6 Kawasaki Disease Nursing Care Plans

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Kawasaki Disease (mucocutaneous lymph node syndrome) is an acute systemic vasculitis of unknown origin that occurs usually in children less than 5 years of age. The disease is self-limiting, however, about 20% of those untreated will likely develop a cardiac complication such as coronary arteritis and aneurysm formation.

The disease is divided into 3 phases: the acute phase is described by progressive small blood vessels inflammation (vasculitis) accompanied by high fever, inflammation of the pharynx, dry, reddened eyes, swollen hands and feet, rash, and cervical lymphadenopathy. In the subacute phase, the manifestations disappear, but there is inflammation of larger vessels and the child is at highest risk of developing coronary aneurysms. In the convalescent phase (6-8 weeks after onset), signs and symptoms slowly go away, but laboratory values are not completely normal.

There are no specific tests to confirm Kawasaki disease, but normally the diagnosis is established on the basis of the child exhibiting at least 5 of 6 criterion manifestations. Treatment started within 10 days of symptoms often prevents the development of complications.

Nursing Care Plans

Nursing goals for a child with Kawasaki disease may include increased understanding of the parents and child about the disease condition, medical treatment and planned follow-up care, relief of pain, improved physical mobility, adequate coping, and absence of complications.

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Here are six nursing care plans (NCP) and nursing diagnosis for Kawasaki Disease:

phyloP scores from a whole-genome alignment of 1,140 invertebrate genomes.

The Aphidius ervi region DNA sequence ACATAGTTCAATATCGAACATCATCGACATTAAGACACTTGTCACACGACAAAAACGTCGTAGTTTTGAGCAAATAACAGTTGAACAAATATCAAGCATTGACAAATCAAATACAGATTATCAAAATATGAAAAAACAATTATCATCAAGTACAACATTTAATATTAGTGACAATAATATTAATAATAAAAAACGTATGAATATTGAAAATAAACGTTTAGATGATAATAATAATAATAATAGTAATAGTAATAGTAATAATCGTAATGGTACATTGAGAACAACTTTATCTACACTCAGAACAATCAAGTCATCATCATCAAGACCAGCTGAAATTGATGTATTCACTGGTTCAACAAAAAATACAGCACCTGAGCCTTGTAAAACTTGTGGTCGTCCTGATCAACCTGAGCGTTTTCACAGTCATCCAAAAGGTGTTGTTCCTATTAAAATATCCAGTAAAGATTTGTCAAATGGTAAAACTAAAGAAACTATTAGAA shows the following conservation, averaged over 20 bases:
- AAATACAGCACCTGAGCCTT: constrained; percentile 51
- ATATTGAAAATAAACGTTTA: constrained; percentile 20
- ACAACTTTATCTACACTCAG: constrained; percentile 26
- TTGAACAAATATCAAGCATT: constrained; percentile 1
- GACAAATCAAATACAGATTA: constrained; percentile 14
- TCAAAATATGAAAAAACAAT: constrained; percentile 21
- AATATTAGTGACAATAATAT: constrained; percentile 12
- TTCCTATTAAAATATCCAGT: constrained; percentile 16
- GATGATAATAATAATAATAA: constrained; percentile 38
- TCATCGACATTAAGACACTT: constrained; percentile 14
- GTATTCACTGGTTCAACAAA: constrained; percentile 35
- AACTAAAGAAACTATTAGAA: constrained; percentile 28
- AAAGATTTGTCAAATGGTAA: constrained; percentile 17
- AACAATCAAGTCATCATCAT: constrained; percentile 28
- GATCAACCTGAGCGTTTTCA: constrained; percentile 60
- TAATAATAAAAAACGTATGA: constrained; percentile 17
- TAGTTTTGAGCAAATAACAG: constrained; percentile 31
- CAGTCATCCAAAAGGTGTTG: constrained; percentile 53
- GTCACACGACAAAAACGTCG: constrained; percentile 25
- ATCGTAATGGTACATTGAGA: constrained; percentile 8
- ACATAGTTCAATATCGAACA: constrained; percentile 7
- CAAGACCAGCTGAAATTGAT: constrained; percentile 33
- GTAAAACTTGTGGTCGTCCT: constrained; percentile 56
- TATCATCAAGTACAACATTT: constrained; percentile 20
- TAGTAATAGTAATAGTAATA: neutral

1. Hyperthermia
  2. Acute Pain
  3. Impaired Skin Integrity
  4. Impaired Physical Mobility
  5. Impaired Oral Mucous Membrane
  6. Anxiety
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Impaired Physical Mobility

Nursing Diagnosis

May be related to

  • Joint pain

Possibly evidenced by

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  • Difficulty in walking
  • Limited ROM

Desired Outcomes

  • Child will perform activity independently or within the limit of disease.
Nursing InterventionsRationale
Assess the child’s energy level and ability to perform ADL.Restricted movement brought about by the joint pain affects the ability to perform ADLs effectively.
Provide joint support using pillows.Pillows can be used to stabilize a joint and to minimize the risk of pressure ulcers.
Provide client with sufficient time to accomplish mobility-related activities and encourage to rest in between.Maximize the child’s commitment and participation in the activity; Promotes conservation of energy and decrease fatigue.
Assist with passive ROM exercises as tolerated.Maintains and improves joint function, muscle strength, and overall stamina.
Provide instruction in the use of appropriate assistive devices as indicated.Use of adjunct devices assist the client during ambulation and enhances safety while walking.
Encourage intake of foods such as salmon, tuna, whole grains, carrots.These food items help strengthen mobility and maximize energy production.
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Recommended Resources

Recommended nursing diagnosis and nursing care plan books and resources.

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See also

Other recommended site resources for this nursing care plan:

Other nursing care plans for pediatric conditions and diseases:

Paul Martin is a registered nurse with a bachelor of science in nursing since 2007. Having worked as a medical-surgical nurse for five years, he handled different kinds of patients and learned how to provide individualized care to them. Now, his experiences working in the hospital is carried over to his writings to help aspiring students achieve their goals. He is currently working as a nursing instructor and have a particular interest in nursing management, emergency care, critical care, infection control, and public health. As a writer at Nurseslabs, his goal is to impart his clinical knowledge and skills to students and nurses helping them become the best version of themselves and ultimately make an impact in uplifting the nursing profession.
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